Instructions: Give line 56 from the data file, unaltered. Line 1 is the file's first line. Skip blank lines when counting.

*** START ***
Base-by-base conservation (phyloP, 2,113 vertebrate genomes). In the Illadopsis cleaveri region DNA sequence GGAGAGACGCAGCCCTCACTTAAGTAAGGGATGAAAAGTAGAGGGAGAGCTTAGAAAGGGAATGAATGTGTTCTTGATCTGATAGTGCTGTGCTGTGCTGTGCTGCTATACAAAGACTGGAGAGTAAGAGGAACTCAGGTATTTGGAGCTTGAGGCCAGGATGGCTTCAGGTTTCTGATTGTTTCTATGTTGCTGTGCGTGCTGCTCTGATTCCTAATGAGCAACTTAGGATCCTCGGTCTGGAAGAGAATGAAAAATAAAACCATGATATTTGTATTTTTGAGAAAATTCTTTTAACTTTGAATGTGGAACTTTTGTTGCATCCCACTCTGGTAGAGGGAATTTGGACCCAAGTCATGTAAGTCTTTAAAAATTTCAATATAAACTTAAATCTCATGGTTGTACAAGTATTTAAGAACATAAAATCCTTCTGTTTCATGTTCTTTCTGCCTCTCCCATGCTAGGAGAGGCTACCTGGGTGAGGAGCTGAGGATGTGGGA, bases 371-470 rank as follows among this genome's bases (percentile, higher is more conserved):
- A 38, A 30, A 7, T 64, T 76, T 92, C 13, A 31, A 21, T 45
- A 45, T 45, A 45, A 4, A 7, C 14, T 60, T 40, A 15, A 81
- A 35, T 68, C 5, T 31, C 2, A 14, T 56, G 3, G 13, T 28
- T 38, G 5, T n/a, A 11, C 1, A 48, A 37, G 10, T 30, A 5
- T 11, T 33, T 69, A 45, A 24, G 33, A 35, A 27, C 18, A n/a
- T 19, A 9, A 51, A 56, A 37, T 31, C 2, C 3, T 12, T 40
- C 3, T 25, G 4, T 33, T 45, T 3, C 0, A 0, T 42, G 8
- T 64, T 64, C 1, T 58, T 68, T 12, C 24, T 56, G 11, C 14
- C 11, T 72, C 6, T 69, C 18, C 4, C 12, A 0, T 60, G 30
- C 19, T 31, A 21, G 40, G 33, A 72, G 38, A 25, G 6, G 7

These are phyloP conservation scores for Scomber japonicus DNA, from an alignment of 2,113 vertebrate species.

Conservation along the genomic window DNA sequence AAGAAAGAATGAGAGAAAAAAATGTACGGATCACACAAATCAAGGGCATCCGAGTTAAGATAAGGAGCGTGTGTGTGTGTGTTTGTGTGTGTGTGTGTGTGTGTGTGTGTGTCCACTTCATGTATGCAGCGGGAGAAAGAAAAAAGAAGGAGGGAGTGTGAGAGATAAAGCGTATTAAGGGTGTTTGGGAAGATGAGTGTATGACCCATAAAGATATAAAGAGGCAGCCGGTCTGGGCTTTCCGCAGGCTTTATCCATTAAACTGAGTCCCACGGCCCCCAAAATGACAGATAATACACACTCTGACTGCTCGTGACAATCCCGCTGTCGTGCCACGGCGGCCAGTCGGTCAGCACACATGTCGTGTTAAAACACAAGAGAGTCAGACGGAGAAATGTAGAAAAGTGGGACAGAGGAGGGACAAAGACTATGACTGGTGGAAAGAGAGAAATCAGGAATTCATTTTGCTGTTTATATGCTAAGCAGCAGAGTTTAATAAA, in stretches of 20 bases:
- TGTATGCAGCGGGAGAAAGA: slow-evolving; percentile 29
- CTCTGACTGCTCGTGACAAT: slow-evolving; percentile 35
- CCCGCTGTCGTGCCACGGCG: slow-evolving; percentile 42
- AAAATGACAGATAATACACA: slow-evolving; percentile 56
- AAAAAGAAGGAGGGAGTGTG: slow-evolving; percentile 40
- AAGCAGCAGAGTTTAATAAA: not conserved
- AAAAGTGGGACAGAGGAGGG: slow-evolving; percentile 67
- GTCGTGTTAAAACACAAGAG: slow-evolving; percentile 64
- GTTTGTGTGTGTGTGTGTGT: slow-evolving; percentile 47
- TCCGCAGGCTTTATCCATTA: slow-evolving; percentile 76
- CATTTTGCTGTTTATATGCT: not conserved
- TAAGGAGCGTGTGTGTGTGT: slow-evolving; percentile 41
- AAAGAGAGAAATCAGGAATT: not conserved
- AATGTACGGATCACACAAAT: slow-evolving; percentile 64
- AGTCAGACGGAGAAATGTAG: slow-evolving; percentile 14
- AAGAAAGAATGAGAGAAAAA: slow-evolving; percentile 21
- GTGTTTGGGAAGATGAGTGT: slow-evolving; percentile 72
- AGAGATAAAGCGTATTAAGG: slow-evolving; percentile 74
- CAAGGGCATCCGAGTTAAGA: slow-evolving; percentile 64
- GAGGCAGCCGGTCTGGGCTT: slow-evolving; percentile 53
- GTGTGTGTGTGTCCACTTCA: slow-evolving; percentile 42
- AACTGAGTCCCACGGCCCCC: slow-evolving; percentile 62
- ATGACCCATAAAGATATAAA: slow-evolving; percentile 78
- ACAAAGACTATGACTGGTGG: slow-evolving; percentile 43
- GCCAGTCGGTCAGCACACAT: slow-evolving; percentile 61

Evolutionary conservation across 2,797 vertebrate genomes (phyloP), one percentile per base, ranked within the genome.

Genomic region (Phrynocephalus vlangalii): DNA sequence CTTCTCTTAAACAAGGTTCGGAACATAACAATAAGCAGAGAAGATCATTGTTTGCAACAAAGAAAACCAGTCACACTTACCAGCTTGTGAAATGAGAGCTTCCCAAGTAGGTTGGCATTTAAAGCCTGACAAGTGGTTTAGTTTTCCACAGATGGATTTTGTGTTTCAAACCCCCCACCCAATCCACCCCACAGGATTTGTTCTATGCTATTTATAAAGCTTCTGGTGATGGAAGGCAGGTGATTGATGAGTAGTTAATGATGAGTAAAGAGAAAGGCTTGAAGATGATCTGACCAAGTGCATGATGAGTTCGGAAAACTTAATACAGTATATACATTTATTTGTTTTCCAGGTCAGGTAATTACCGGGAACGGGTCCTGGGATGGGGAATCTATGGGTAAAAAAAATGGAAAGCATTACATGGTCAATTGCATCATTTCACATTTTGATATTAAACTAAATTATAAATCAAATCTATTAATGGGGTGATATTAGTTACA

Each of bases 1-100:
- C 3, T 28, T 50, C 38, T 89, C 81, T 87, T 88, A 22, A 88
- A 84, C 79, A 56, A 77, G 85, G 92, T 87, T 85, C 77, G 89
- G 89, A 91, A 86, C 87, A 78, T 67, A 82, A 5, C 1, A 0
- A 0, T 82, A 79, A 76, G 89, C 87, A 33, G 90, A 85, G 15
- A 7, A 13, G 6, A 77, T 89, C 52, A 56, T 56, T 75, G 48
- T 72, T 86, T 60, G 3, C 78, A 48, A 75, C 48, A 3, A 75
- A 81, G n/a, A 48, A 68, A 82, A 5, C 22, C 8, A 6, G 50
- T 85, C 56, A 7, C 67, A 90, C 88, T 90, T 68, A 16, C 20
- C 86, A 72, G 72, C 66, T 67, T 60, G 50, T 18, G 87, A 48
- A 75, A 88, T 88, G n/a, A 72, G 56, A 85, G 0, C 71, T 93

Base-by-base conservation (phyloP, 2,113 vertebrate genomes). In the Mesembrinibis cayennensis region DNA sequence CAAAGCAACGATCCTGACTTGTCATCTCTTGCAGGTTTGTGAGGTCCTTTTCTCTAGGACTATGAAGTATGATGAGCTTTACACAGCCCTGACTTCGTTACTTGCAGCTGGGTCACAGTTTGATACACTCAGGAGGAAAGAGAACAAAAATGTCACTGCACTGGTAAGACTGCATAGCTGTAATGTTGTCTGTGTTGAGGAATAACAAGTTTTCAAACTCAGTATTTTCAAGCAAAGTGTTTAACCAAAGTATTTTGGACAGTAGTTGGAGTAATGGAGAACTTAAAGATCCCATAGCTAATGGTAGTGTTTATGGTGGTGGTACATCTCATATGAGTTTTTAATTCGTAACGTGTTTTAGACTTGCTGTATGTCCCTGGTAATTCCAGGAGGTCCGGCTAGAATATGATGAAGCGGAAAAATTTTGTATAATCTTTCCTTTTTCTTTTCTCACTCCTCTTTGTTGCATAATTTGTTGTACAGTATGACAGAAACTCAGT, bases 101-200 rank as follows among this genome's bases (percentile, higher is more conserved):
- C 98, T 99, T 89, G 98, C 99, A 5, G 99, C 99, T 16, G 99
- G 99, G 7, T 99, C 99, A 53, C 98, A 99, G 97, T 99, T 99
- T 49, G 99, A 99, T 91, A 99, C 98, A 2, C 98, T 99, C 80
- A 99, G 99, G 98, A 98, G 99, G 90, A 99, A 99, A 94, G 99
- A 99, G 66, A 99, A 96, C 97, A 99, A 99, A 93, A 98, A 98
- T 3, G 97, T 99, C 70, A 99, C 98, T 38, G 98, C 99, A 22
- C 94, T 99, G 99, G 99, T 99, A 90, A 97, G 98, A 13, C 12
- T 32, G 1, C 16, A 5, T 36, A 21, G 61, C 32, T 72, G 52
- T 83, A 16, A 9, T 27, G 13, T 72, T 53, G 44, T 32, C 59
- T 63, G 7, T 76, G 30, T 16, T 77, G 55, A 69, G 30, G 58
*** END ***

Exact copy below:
- A 99, G 99, G 98, A 98, G 99, G 90, A 99, A 99, A 94, G 99